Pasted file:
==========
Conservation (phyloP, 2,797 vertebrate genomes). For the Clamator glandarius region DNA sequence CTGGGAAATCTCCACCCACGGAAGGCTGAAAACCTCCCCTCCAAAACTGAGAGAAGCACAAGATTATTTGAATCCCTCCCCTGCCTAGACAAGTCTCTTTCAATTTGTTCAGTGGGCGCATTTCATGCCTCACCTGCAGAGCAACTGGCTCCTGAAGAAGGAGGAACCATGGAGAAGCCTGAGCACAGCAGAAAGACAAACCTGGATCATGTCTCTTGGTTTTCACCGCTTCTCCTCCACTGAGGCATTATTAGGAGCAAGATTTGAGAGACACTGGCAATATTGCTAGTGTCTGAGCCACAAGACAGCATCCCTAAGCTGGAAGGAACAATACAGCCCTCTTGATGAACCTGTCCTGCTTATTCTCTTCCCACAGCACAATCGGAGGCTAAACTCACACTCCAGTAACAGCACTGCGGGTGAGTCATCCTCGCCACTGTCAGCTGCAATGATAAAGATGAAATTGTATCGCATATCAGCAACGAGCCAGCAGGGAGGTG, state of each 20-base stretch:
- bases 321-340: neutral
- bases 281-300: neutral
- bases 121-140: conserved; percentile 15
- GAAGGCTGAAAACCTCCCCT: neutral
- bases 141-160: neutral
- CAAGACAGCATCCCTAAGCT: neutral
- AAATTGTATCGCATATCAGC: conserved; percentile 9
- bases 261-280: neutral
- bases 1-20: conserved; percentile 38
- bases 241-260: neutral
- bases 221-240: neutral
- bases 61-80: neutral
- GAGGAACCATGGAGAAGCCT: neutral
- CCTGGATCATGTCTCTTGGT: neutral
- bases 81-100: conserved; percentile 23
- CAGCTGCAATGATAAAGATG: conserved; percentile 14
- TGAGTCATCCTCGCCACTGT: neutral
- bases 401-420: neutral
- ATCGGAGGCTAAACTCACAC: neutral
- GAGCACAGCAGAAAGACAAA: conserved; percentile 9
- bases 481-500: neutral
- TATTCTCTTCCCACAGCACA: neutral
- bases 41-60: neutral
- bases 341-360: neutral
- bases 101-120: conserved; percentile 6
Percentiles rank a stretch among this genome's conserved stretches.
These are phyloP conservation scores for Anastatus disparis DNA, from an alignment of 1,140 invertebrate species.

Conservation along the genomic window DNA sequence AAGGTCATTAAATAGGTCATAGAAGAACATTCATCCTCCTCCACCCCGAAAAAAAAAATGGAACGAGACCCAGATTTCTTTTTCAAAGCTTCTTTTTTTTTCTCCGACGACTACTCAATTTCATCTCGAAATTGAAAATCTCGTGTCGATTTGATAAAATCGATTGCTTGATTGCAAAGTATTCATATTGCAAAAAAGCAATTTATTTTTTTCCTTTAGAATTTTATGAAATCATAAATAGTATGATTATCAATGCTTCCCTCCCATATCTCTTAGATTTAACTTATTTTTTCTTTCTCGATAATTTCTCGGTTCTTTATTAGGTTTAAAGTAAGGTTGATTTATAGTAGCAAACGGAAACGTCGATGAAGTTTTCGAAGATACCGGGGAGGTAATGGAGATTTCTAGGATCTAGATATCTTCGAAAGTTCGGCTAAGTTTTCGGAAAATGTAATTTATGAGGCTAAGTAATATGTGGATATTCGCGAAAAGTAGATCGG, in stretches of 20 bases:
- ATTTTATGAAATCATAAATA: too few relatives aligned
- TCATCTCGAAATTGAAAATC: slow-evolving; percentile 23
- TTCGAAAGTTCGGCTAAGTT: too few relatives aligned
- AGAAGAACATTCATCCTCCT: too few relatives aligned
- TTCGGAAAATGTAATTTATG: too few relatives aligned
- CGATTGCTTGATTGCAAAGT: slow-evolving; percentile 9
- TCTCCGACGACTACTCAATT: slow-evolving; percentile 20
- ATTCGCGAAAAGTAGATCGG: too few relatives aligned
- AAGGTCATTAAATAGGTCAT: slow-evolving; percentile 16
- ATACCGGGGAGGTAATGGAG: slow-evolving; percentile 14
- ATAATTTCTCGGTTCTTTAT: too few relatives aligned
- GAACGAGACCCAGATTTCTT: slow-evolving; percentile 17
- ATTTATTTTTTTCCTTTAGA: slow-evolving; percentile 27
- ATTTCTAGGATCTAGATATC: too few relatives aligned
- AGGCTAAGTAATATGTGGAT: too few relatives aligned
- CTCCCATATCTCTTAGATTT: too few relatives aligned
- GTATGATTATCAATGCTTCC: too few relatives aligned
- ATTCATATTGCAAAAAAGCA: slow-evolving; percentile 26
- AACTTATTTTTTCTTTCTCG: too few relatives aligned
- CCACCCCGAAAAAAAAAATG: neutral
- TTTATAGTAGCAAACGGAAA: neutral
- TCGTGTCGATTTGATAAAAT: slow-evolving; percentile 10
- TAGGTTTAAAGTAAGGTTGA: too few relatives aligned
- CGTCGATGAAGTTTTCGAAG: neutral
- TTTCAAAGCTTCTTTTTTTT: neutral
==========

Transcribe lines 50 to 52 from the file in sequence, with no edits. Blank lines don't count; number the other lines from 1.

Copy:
- TTTATAGTAGCAAACGGAAA: neutral
- TCGTGTCGATTTGATAAAAT: slow-evolving; percentile 10
- TAGGTTTAAAGTAAGGTTGA: too few relatives aligned